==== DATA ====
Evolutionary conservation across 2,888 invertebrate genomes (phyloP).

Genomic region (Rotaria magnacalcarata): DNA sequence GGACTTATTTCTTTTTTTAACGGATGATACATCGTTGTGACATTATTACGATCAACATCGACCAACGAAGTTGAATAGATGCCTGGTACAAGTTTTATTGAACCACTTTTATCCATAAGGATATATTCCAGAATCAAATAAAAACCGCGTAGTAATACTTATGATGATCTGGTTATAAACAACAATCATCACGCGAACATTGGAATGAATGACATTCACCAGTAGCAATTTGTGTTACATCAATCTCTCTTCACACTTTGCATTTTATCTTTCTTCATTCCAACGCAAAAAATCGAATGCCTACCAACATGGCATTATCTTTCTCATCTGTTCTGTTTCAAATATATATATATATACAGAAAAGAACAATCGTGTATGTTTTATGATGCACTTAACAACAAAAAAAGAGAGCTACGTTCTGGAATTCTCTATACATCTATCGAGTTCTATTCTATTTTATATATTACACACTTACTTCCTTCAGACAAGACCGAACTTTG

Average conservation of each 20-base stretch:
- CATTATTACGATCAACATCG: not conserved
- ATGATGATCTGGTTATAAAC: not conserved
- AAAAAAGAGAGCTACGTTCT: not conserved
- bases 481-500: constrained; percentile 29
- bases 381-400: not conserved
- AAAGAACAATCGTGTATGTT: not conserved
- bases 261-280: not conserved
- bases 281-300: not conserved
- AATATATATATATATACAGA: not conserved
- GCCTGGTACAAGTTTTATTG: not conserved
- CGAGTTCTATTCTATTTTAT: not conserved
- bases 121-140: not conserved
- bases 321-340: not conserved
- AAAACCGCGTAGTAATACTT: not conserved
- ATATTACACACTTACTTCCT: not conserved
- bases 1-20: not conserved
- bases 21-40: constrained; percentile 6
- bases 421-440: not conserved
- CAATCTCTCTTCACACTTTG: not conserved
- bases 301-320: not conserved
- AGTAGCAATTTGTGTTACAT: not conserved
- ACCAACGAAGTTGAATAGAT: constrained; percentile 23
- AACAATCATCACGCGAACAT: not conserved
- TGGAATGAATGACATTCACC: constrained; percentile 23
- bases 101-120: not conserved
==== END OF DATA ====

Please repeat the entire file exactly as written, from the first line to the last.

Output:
Evolutionary conservation across 2,888 invertebrate genomes (phyloP).

Genomic region (Rotaria magnacalcarata): DNA sequence GGACTTATTTCTTTTTTTAACGGATGATACATCGTTGTGACATTATTACGATCAACATCGACCAACGAAGTTGAATAGATGCCTGGTACAAGTTTTATTGAACCACTTTTATCCATAAGGATATATTCCAGAATCAAATAAAAACCGCGTAGTAATACTTATGATGATCTGGTTATAAACAACAATCATCACGCGAACATTGGAATGAATGACATTCACCAGTAGCAATTTGTGTTACATCAATCTCTCTTCACACTTTGCATTTTATCTTTCTTCATTCCAACGCAAAAAATCGAATGCCTACCAACATGGCATTATCTTTCTCATCTGTTCTGTTTCAAATATATATATATATACAGAAAAGAACAATCGTGTATGTTTTATGATGCACTTAACAACAAAAAAAGAGAGCTACGTTCTGGAATTCTCTATACATCTATCGAGTTCTATTCTATTTTATATATTACACACTTACTTCCTTCAGACAAGACCGAACTTTG

Average conservation of each 20-base stretch:
- CATTATTACGATCAACATCG: not conserved
- ATGATGATCTGGTTATAAAC: not conserved
- AAAAAAGAGAGCTACGTTCT: not conserved
- bases 481-500: constrained; percentile 29
- bases 381-400: not conserved
- AAAGAACAATCGTGTATGTT: not conserved
- bases 261-280: not conserved
- bases 281-300: not conserved
- AATATATATATATATACAGA: not conserved
- GCCTGGTACAAGTTTTATTG: not conserved
- CGAGTTCTATTCTATTTTAT: not conserved
- bases 121-140: not conserved
- bases 321-340: not conserved
- AAAACCGCGTAGTAATACTT: not conserved
- ATATTACACACTTACTTCCT: not conserved
- bases 1-20: not conserved
- bases 21-40: constrained; percentile 6
- bases 421-440: not conserved
- CAATCTCTCTTCACACTTTG: not conserved
- bases 301-320: not conserved
- AGTAGCAATTTGTGTTACAT: not conserved
- ACCAACGAAGTTGAATAGAT: constrained; percentile 23
- AACAATCATCACGCGAACAT: not conserved
- TGGAATGAATGACATTCACC: constrained; percentile 23
- bases 101-120: not conserved